...
I'd like some serious acknowledgement that if the crisis is as severe as they say it is, the administration's representatives ought to have come to Congress with a considerably humbler approach, including an admission that the Treasury Secretary and Fed Chairman had made some mistakes that they needed help to correct.

Today bank nationalization, tomorrow lingonberry jam and cheap assemble-it-yourself furniture.

1. Lingonberry jam is some damn tasty stuff.

2. Anyone who has never set foot in an Ikea really should try walking through one sometime. The experience reminds me of being in Europe and the balls these guys have for keeping vaguely Swedish sounding names for their merchandise impresses me. I don't think I could do that if I was selling stuff to a market as xenophobic as America.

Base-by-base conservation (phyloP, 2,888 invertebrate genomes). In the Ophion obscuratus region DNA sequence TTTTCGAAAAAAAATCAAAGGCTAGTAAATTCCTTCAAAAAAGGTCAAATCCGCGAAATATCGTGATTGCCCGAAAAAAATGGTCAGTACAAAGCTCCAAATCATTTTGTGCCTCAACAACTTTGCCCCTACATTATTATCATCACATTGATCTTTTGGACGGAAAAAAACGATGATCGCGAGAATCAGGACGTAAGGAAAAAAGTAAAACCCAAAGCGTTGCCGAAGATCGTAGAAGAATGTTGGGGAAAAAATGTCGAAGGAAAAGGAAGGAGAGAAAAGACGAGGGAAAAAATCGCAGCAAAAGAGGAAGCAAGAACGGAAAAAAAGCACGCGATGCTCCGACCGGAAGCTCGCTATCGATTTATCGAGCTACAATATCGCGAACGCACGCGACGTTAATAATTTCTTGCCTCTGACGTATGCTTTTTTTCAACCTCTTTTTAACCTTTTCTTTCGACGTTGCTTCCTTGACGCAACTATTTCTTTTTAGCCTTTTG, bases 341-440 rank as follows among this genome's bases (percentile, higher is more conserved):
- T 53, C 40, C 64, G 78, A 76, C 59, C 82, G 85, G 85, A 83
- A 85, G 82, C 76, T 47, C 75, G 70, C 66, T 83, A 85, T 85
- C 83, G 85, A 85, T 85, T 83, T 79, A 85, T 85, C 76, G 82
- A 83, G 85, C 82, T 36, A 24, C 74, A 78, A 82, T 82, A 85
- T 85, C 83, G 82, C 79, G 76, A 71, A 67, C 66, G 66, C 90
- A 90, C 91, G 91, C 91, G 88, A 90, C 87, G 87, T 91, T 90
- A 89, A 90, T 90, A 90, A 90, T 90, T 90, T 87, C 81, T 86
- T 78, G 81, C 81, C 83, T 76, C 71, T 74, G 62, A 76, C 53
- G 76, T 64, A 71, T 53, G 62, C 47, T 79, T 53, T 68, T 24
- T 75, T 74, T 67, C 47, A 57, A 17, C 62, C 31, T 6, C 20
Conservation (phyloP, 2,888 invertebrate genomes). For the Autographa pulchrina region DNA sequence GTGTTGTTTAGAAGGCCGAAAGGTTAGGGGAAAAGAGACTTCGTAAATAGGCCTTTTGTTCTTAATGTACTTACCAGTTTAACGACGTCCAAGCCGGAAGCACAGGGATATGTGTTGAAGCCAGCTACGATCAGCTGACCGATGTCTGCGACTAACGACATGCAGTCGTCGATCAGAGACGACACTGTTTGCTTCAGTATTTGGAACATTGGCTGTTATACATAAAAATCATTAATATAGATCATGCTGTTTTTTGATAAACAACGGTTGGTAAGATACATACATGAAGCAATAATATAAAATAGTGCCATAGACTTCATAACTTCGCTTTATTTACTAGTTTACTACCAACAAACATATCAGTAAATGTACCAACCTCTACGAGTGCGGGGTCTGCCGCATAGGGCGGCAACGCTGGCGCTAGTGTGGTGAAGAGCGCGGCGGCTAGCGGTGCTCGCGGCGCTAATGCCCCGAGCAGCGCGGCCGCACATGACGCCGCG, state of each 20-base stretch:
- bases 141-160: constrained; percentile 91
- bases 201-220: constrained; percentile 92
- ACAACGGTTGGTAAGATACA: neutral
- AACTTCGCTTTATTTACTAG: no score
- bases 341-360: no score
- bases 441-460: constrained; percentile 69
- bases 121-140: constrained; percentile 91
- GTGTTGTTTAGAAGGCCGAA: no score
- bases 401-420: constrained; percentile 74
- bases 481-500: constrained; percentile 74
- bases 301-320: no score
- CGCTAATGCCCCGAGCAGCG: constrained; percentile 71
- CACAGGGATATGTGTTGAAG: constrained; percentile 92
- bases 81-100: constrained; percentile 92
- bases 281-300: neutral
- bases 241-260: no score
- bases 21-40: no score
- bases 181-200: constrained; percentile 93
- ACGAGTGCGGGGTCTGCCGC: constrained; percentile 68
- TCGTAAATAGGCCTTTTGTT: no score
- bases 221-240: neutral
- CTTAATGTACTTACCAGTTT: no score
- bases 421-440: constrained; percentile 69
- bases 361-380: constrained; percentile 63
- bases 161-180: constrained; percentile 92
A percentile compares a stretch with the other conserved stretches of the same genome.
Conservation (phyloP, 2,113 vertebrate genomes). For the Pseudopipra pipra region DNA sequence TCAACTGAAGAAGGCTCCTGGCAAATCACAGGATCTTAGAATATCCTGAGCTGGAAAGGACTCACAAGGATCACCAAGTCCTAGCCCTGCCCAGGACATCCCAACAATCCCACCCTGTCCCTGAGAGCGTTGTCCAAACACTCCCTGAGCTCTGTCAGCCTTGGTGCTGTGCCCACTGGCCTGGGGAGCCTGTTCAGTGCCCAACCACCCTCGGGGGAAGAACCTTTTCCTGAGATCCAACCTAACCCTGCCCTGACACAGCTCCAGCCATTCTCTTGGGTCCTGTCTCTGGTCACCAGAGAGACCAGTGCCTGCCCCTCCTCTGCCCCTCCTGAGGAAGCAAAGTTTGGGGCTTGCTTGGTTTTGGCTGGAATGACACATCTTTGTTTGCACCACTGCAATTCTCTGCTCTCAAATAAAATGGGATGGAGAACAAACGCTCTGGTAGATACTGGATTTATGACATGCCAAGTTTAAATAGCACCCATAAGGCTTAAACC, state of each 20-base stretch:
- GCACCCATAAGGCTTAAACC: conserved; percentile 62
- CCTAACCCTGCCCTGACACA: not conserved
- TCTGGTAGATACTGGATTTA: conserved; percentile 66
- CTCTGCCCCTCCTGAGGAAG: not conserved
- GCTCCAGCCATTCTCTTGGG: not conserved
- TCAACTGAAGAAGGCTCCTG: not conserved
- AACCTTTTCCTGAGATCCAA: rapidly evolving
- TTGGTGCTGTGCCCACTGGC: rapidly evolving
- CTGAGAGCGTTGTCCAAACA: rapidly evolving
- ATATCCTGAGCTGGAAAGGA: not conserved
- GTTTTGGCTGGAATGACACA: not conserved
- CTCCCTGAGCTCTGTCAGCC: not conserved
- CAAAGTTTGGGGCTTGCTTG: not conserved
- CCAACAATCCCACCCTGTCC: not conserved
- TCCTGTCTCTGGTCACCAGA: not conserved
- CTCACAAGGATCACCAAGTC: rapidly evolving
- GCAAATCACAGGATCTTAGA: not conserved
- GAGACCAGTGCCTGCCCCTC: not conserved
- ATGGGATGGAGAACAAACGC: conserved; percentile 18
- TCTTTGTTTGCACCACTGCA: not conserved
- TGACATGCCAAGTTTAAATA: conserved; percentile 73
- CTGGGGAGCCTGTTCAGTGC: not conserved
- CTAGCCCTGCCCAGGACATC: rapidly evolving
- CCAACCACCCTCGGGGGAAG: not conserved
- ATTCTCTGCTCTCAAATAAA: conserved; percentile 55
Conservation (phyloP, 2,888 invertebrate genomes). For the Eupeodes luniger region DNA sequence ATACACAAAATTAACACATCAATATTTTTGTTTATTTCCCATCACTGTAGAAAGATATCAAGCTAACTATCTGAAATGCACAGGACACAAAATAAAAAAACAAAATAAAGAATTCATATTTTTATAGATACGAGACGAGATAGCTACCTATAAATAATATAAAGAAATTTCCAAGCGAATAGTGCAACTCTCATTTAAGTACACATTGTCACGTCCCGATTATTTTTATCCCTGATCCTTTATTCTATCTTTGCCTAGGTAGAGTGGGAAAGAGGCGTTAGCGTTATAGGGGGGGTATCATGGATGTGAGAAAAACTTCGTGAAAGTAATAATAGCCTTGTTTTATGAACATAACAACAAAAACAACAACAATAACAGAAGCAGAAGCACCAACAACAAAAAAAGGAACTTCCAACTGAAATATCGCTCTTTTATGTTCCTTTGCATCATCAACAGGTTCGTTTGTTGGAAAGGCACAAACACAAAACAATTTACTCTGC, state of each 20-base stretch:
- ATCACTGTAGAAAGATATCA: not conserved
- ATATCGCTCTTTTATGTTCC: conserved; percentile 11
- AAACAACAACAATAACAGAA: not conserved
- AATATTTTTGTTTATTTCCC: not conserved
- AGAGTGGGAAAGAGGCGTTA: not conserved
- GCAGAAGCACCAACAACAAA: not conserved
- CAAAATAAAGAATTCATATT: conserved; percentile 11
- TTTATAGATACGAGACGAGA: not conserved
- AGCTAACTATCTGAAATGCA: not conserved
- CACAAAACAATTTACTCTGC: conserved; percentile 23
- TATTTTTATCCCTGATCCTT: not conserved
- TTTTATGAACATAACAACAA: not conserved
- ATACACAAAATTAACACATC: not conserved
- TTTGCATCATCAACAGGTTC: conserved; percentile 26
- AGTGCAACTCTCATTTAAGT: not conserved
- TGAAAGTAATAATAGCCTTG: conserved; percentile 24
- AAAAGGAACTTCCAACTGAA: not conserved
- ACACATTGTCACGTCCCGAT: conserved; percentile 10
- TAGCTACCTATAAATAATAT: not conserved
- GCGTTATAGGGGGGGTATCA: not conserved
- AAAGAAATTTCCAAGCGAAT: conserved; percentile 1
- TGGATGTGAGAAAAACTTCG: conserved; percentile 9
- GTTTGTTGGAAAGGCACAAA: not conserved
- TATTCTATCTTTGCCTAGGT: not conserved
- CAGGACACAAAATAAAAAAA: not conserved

@Gary: Yes, I know, that was the basis of my feeble pun.

"Today bank nationalization, tomorrow lingonberry jam and cheap assemble-it-yourself furniture. By next Monday, the entire country's going to overrun with 6-foot-tall blonde women."

Is there an Ikea build-your-own-bank kit? Named "Inga"?

I think I've reached the point where if we can scrape up the $700 billion, I'd rather see it used to capitalize an entirely new lending institution (initially a public entity, but destined to be sold off at some point in the future when the economy is more stable).

At a standard commerical bank leverage ratio of 10:1, this brand new bank could extend 7 trillion in credit. I'd like to see that credit by charter be extended preferentially to the brick and mortar economy and to average citizens first (obviously based on traditional qualifications using the 3 C's).